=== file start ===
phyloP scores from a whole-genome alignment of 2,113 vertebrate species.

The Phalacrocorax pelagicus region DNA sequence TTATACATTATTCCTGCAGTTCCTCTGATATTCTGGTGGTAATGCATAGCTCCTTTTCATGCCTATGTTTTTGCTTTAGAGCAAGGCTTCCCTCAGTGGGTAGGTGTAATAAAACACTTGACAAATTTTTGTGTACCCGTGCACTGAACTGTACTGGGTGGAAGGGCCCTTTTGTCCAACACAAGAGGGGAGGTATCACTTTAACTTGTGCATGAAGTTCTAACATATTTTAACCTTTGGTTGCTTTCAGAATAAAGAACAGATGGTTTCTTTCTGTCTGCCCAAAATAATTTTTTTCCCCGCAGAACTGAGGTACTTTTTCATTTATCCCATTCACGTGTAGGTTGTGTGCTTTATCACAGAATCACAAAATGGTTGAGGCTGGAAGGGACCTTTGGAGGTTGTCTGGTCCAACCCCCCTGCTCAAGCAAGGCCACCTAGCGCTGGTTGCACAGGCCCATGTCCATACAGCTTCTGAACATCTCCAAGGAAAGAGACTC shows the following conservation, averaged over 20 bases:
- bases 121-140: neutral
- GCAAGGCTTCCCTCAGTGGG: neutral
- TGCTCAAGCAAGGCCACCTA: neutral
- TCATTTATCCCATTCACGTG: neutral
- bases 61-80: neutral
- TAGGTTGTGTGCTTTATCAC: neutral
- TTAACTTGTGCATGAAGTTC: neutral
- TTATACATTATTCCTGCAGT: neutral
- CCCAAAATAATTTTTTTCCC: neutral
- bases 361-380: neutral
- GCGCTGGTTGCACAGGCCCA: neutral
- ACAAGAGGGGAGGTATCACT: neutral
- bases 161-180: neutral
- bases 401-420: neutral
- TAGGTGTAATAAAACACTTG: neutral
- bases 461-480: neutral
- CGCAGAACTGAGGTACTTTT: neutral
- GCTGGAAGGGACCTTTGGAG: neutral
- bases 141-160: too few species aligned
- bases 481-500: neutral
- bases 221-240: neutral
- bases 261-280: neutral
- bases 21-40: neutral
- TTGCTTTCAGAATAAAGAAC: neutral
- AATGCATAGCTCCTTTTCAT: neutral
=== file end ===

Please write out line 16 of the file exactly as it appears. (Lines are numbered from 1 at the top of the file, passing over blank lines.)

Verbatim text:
- bases 401-420: neutral